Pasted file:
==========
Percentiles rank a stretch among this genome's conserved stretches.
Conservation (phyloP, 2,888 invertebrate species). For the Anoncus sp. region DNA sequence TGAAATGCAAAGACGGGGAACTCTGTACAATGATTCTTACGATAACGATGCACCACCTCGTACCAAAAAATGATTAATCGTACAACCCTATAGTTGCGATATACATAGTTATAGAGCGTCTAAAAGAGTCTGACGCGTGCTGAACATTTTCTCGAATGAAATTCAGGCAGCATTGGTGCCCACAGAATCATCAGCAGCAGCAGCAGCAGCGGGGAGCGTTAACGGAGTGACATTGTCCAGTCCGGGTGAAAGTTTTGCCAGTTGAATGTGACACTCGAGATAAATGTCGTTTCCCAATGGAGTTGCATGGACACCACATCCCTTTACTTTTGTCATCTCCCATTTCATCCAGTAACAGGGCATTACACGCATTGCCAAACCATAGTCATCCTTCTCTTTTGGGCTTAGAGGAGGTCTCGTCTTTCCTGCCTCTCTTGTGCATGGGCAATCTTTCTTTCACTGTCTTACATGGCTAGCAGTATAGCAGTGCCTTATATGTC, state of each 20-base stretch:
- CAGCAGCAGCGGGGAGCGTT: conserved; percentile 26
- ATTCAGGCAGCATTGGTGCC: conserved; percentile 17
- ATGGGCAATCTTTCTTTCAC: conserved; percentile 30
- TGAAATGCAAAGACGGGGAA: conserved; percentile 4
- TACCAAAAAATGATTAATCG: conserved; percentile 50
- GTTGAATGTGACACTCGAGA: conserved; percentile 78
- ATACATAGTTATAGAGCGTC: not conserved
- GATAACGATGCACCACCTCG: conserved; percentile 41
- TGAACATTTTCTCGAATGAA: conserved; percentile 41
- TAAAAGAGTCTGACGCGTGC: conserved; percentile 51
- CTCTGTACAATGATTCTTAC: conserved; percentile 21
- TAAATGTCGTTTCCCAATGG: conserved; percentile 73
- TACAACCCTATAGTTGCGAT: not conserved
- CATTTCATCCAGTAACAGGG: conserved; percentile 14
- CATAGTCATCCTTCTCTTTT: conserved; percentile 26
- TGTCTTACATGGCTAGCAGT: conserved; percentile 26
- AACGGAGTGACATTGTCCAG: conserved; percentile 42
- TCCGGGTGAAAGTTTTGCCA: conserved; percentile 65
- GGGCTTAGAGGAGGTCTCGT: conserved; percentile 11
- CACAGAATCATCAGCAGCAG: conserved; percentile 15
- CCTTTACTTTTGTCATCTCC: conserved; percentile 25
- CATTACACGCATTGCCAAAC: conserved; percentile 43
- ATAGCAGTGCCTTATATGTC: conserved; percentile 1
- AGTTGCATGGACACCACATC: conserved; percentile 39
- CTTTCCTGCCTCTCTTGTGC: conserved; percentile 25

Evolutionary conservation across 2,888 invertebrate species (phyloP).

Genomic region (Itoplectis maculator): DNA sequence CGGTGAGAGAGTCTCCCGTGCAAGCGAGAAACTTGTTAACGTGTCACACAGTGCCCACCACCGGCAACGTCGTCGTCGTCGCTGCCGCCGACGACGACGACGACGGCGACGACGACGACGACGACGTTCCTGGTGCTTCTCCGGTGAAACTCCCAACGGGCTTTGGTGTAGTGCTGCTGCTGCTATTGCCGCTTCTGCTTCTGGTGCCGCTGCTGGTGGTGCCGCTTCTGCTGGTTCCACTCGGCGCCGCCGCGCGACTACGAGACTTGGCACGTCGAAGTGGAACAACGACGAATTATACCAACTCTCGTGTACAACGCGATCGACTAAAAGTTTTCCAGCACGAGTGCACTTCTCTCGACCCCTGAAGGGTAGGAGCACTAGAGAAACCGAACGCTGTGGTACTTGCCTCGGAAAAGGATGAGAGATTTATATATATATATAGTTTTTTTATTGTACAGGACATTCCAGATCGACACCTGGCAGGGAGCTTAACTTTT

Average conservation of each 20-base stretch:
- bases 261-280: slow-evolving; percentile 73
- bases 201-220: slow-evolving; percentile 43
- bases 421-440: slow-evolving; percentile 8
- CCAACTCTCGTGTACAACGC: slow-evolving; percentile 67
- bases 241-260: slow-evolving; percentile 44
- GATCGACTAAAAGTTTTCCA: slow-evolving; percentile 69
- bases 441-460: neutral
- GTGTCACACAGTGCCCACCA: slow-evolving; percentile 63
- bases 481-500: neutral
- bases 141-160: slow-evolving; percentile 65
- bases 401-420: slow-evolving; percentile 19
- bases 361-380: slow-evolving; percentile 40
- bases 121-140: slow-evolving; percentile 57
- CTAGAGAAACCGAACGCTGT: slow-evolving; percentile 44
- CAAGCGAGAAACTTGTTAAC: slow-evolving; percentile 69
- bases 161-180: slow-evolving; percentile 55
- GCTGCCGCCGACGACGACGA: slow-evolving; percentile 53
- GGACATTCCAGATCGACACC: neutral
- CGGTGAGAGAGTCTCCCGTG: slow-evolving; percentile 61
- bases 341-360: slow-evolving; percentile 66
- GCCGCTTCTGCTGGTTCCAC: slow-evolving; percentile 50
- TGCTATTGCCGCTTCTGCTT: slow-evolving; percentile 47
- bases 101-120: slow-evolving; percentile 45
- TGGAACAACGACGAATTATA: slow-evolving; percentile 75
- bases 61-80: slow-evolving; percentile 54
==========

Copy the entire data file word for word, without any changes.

Percentiles rank a stretch among this genome's conserved stretches.
Conservation (phyloP, 2,888 invertebrate species). For the Anoncus sp. region DNA sequence TGAAATGCAAAGACGGGGAACTCTGTACAATGATTCTTACGATAACGATGCACCACCTCGTACCAAAAAATGATTAATCGTACAACCCTATAGTTGCGATATACATAGTTATAGAGCGTCTAAAAGAGTCTGACGCGTGCTGAACATTTTCTCGAATGAAATTCAGGCAGCATTGGTGCCCACAGAATCATCAGCAGCAGCAGCAGCAGCGGGGAGCGTTAACGGAGTGACATTGTCCAGTCCGGGTGAAAGTTTTGCCAGTTGAATGTGACACTCGAGATAAATGTCGTTTCCCAATGGAGTTGCATGGACACCACATCCCTTTACTTTTGTCATCTCCCATTTCATCCAGTAACAGGGCATTACACGCATTGCCAAACCATAGTCATCCTTCTCTTTTGGGCTTAGAGGAGGTCTCGTCTTTCCTGCCTCTCTTGTGCATGGGCAATCTTTCTTTCACTGTCTTACATGGCTAGCAGTATAGCAGTGCCTTATATGTC, state of each 20-base stretch:
- CAGCAGCAGCGGGGAGCGTT: conserved; percentile 26
- ATTCAGGCAGCATTGGTGCC: conserved; percentile 17
- ATGGGCAATCTTTCTTTCAC: conserved; percentile 30
- TGAAATGCAAAGACGGGGAA: conserved; percentile 4
- TACCAAAAAATGATTAATCG: conserved; percentile 50
- GTTGAATGTGACACTCGAGA: conserved; percentile 78
- ATACATAGTTATAGAGCGTC: not conserved
- GATAACGATGCACCACCTCG: conserved; percentile 41
- TGAACATTTTCTCGAATGAA: conserved; percentile 41
- TAAAAGAGTCTGACGCGTGC: conserved; percentile 51
- CTCTGTACAATGATTCTTAC: conserved; percentile 21
- TAAATGTCGTTTCCCAATGG: conserved; percentile 73
- TACAACCCTATAGTTGCGAT: not conserved
- CATTTCATCCAGTAACAGGG: conserved; percentile 14
- CATAGTCATCCTTCTCTTTT: conserved; percentile 26
- TGTCTTACATGGCTAGCAGT: conserved; percentile 26
- AACGGAGTGACATTGTCCAG: conserved; percentile 42
- TCCGGGTGAAAGTTTTGCCA: conserved; percentile 65
- GGGCTTAGAGGAGGTCTCGT: conserved; percentile 11
- CACAGAATCATCAGCAGCAG: conserved; percentile 15
- CCTTTACTTTTGTCATCTCC: conserved; percentile 25
- CATTACACGCATTGCCAAAC: conserved; percentile 43
- ATAGCAGTGCCTTATATGTC: conserved; percentile 1
- AGTTGCATGGACACCACATC: conserved; percentile 39
- CTTTCCTGCCTCTCTTGTGC: conserved; percentile 25

Evolutionary conservation across 2,888 invertebrate species (phyloP).

Genomic region (Itoplectis maculator): DNA sequence CGGTGAGAGAGTCTCCCGTGCAAGCGAGAAACTTGTTAACGTGTCACACAGTGCCCACCACCGGCAACGTCGTCGTCGTCGCTGCCGCCGACGACGACGACGACGGCGACGACGACGACGACGACGTTCCTGGTGCTTCTCCGGTGAAACTCCCAACGGGCTTTGGTGTAGTGCTGCTGCTGCTATTGCCGCTTCTGCTTCTGGTGCCGCTGCTGGTGGTGCCGCTTCTGCTGGTTCCACTCGGCGCCGCCGCGCGACTACGAGACTTGGCACGTCGAAGTGGAACAACGACGAATTATACCAACTCTCGTGTACAACGCGATCGACTAAAAGTTTTCCAGCACGAGTGCACTTCTCTCGACCCCTGAAGGGTAGGAGCACTAGAGAAACCGAACGCTGTGGTACTTGCCTCGGAAAAGGATGAGAGATTTATATATATATATAGTTTTTTTATTGTACAGGACATTCCAGATCGACACCTGGCAGGGAGCTTAACTTTT

Average conservation of each 20-base stretch:
- bases 261-280: slow-evolving; percentile 73
- bases 201-220: slow-evolving; percentile 43
- bases 421-440: slow-evolving; percentile 8
- CCAACTCTCGTGTACAACGC: slow-evolving; percentile 67
- bases 241-260: slow-evolving; percentile 44
- GATCGACTAAAAGTTTTCCA: slow-evolving; percentile 69
- bases 441-460: neutral
- GTGTCACACAGTGCCCACCA: slow-evolving; percentile 63
- bases 481-500: neutral
- bases 141-160: slow-evolving; percentile 65
- bases 401-420: slow-evolving; percentile 19
- bases 361-380: slow-evolving; percentile 40
- bases 121-140: slow-evolving; percentile 57
- CTAGAGAAACCGAACGCTGT: slow-evolving; percentile 44
- CAAGCGAGAAACTTGTTAAC: slow-evolving; percentile 69
- bases 161-180: slow-evolving; percentile 55
- GCTGCCGCCGACGACGACGA: slow-evolving; percentile 53
- GGACATTCCAGATCGACACC: neutral
- CGGTGAGAGAGTCTCCCGTG: slow-evolving; percentile 61
- bases 341-360: slow-evolving; percentile 66
- GCCGCTTCTGCTGGTTCCAC: slow-evolving; percentile 50
- TGCTATTGCCGCTTCTGCTT: slow-evolving; percentile 47
- bases 101-120: slow-evolving; percentile 45
- TGGAACAACGACGAATTATA: slow-evolving; percentile 75
- bases 61-80: slow-evolving; percentile 54